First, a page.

APPEAL FROM THE JUDGMENTS OF SENTENCE OF THE COURT OF COMMON PLEAS, CRIMINAL DIVISION PHILADELPHIA COUNTY AT NOS. 1187, 1190 MAY TERM 1977
Gerald T. Gervasi, Merion Station, for appellant.
Jane C. Greenspan, Assistant District Attorney, Philadelphia, for Com., appellee.
Stuart Suss, Assistant District Attorney, West Chester, amicus curiae.
Spaeth, President Judge, and Wickersham, Brosky, Cirillo, Beck, Popovich and Hester, JJ. Popovich, J., concurs in the result. Spaeth, President Judge, files a concurring opinion, in which Brosky, J., joins.
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This case was certified to the Court en banc to address problems arising under the doctrine of merger of offenses for sentencing.
Leon Williams was tried by jury and convicted of aggravated assault, possession of a prohibited offensive weapon, carrying a firearm on a public street in Philadelphia, and resisting arrest. The charges stemmed from an incident that occurred on an evening in February, 1976, in the City of Philadelphia. Officers Moriarity and Winchester of the Philadelphia Police Department were on highway patrol; near the intersection of Belmont and Westminster Avenues they spotted two men by a row of parked cars. One of the men had a suspicious large bulge under his jacket, so the officers got out of their car to investigate. Officer Winchester approached the man with the bulge, who turned out to be Michael Jefferson. The bulge turned out to be a fourteen-inch mallet. Officer Moriarity approached the other man, appellant Leon Williams, and asked to see identification. After showing the officer an ID card, Williams began to shake and tremble, then suddenly jumped back and crouched. Instinctively, Moriarity yelled out "He has a gun" and dove for cover. In the same instant a blast emanated from the sawed-off shotgun Williams had produced from under his clothing. The officers returned fire as Williams stood behind a nearby car pointing the shotgun at both officers and warning them to stay back or he would shoot. Williams then fled down the street with Moriarity in pursuit on foot and Winchester giving chase in the squad car. Moriarity had to take cover several times when Williams turned and waved the shotgun at him. Eventually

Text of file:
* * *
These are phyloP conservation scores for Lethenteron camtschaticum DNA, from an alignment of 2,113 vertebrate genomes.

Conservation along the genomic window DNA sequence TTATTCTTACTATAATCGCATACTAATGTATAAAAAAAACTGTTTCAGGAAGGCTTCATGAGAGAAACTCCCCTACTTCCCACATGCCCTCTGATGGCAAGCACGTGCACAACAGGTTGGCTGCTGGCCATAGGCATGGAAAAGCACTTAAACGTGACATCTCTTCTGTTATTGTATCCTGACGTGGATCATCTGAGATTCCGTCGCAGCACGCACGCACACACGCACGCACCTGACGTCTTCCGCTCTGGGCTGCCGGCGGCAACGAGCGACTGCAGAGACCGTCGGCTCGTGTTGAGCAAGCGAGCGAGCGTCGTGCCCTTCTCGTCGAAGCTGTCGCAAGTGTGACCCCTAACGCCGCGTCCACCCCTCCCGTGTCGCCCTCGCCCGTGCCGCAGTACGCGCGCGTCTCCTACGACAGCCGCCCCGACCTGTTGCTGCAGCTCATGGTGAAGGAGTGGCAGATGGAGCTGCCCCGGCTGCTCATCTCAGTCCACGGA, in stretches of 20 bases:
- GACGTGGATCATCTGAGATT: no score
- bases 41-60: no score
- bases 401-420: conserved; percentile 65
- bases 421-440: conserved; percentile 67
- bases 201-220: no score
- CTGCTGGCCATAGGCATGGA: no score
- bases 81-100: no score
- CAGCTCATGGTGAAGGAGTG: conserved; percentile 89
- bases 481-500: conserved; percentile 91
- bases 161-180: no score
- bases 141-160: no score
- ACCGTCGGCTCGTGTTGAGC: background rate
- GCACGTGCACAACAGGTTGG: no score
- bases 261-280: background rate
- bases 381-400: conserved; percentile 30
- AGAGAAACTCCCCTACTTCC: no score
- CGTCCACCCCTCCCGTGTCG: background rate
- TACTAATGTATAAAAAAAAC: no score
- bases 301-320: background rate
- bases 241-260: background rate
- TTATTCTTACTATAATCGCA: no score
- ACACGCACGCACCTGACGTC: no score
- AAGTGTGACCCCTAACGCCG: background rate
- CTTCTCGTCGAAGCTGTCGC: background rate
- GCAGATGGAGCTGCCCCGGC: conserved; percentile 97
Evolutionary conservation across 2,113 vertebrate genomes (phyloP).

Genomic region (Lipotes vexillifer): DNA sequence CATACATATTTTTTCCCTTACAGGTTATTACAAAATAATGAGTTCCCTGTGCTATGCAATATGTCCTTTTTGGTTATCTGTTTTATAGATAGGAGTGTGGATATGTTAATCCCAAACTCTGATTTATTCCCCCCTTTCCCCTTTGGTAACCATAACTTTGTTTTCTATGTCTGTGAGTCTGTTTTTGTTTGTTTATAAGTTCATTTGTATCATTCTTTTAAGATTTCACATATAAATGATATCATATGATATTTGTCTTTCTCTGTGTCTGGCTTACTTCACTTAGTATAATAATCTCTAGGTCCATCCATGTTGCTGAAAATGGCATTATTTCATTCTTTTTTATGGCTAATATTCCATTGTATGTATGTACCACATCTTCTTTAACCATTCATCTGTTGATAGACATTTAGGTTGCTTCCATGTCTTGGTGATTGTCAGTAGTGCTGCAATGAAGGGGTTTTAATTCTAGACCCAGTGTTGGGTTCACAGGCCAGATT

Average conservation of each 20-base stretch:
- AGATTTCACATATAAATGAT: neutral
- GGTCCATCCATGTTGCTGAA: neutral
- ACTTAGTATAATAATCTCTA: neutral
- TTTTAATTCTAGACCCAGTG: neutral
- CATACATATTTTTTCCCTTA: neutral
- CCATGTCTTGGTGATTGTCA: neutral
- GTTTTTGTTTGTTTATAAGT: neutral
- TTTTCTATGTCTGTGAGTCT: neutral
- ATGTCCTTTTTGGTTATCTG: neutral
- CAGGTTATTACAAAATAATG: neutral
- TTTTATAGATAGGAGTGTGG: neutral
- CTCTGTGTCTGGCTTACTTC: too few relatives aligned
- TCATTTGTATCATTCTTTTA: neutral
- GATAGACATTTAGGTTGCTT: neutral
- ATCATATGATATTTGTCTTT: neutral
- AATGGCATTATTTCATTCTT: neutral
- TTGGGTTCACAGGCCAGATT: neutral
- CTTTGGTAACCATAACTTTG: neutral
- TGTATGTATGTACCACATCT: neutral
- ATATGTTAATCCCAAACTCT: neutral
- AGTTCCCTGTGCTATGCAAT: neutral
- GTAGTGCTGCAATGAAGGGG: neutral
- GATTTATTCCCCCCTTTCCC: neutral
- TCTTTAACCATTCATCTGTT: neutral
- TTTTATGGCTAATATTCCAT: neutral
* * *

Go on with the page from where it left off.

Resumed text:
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Williams discarded the gun, ran into an abandoned housing complex, and disappeared.
About three days later, a New York policeman stopped an automobile driven by Williams headed north on a highway in upstate New York. The Philadelphia authorities, however, were unable to catch up with Williams until April of 1977, when he was brought back to stand trial on charges arising from the shotgun incident. After a jury found him guilty of the previously mentioned charges, Williams was sentenced in the Philadelphia Court of Common Pleas to consecutive, maximum prison terms for each offense.
Williams appealed to this Court, alleging that he
was unlawfully and duplicitously sentenced to consecutive maximum terms of imprisonment for assault, resisting arrest, possessing a prohibited offensive weapon, and carrying a firearm on a public street, since all of these convictions resulted from the single unlawful act of firing a sawed-off shotgun, and they thus merge for sentencing purposes.
Williams also alleged trial court error and ineffectiveness of trial counsel in relation to the following issues: 1) the sufficiency of the evidence to prove aggravated assault; 2) the prosecutor's injection of inflammatory statements and personal opinion into his closing argument; 3) the prosecutor's reference to non-record evidence of Williams's address; 4) the admission of hearsay to establish the direction in which the shotgun was fired; 5) the admission of hearsay testimony that Michael Jefferson told the police where Williams lived; and 6) the admission of evidence that Williams gave an alias to the New York policeman who stopped him three days after the incident, when the existence of this evidence had not been disclosed in response to the defendant's pre-trial discovery request.